What works best for children with SEND? That, of course, depends upon the precise nature of children’s particular needs. That said, we can draw some generalisable conclusions by thinking about some of the more common areas of special educational need.
For instance, a child with a working memory deficit is likely to benefit from having information carefully sequenced and instruction broken into manageable chunks. But all children have limited working memory capacity.
Dyslexic children have the best possible chance of learning to read fluently if they are given carefully sequenced systematic synthetic phonics instruction. This is equally true of children who are not dyslexic
Students with an attachment disorder are likely to benefit from a structured environment, consistent rules, professional distance and focusing feedback on behaviour not the child. A child with an autistic spectrum disorder is likely to benefit from orderly routines and a calm environment. And a child who has ADHD is likely to benefit from clear boundaries and consistent, proportional consequences, but so is every other child.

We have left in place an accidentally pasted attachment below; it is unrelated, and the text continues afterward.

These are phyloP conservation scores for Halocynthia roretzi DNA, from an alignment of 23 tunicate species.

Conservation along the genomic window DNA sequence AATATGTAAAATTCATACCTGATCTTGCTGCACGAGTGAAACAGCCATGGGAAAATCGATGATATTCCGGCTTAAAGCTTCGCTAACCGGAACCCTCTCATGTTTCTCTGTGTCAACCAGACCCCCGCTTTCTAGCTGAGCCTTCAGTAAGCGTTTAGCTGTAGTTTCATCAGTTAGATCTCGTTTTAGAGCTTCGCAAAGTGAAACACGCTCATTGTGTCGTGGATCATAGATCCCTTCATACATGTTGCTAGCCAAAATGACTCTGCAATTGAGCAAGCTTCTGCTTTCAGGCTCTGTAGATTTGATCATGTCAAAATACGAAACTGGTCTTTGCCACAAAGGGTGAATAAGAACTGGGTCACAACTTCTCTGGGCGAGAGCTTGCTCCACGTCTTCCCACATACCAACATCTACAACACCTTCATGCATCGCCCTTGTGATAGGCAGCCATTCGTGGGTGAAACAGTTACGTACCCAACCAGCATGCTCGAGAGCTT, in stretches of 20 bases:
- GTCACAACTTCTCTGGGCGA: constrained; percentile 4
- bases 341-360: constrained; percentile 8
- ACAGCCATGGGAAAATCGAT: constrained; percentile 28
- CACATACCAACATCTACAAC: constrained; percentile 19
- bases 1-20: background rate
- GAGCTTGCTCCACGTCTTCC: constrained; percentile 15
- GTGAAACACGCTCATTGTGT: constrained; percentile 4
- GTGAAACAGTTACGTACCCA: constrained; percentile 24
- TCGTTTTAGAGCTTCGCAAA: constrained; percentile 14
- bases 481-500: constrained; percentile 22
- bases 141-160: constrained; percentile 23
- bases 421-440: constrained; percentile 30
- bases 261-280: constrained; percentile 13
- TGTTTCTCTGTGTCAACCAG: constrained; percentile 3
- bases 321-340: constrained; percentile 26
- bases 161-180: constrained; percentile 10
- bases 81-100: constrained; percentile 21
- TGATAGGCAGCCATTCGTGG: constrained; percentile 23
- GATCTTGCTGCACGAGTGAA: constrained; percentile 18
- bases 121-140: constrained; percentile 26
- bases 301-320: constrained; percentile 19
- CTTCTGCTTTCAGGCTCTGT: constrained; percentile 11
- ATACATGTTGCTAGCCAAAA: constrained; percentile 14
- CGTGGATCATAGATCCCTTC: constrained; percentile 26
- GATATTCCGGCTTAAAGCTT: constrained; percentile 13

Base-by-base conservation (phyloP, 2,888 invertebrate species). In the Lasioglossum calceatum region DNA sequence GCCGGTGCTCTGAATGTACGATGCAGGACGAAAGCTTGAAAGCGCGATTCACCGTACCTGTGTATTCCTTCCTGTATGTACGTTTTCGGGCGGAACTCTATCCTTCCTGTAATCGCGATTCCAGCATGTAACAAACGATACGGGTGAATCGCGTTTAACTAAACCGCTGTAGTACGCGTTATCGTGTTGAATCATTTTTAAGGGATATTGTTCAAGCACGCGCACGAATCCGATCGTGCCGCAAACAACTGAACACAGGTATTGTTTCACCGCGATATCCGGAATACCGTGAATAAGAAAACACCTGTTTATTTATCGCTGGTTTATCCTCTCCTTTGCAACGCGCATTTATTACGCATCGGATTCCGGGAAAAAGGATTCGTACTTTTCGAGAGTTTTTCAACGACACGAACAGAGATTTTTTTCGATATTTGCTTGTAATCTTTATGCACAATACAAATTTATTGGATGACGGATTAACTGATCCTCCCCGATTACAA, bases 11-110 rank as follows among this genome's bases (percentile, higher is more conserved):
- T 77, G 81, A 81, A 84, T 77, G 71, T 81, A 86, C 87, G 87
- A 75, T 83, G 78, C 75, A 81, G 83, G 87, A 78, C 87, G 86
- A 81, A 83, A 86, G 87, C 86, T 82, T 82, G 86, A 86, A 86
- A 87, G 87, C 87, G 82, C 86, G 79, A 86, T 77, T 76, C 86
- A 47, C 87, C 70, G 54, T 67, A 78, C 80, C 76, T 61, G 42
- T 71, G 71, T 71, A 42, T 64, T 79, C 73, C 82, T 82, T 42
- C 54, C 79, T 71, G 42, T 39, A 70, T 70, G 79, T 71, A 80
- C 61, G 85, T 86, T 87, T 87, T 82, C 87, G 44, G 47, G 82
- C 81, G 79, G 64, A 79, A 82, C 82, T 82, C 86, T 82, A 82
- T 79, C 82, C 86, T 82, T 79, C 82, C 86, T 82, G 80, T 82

While there will always be exceptions, by and large, the types of pastoral support and instructional practice that work best with children with SEND* will almost certainly be most likely to get the best results with all children. If you want to know what good practice looks like then a good first step is to speak the the SEND Co-ordinator at your school; very likely they will have some wise and useful insights that will help teachers teaching any students.
While not all children are equally able, all children are more likely to achieve well if their teachers have high expectation to what they are capable of. Those with educational disadvantages need explicit instruction, clear modelling, well-designed scaffolding which is taken as rapidly as is possible and lots of guided practice. But this is what is likely to most beneficial for all children.
The children who are most disadvantaged, most at risk of failing, will be those that most need their teachers to be aware of effective practice. Advantaged children are more likely to thrive regardless of what their teachers do but they too will still benefit from the kinds of practice children with SEND need.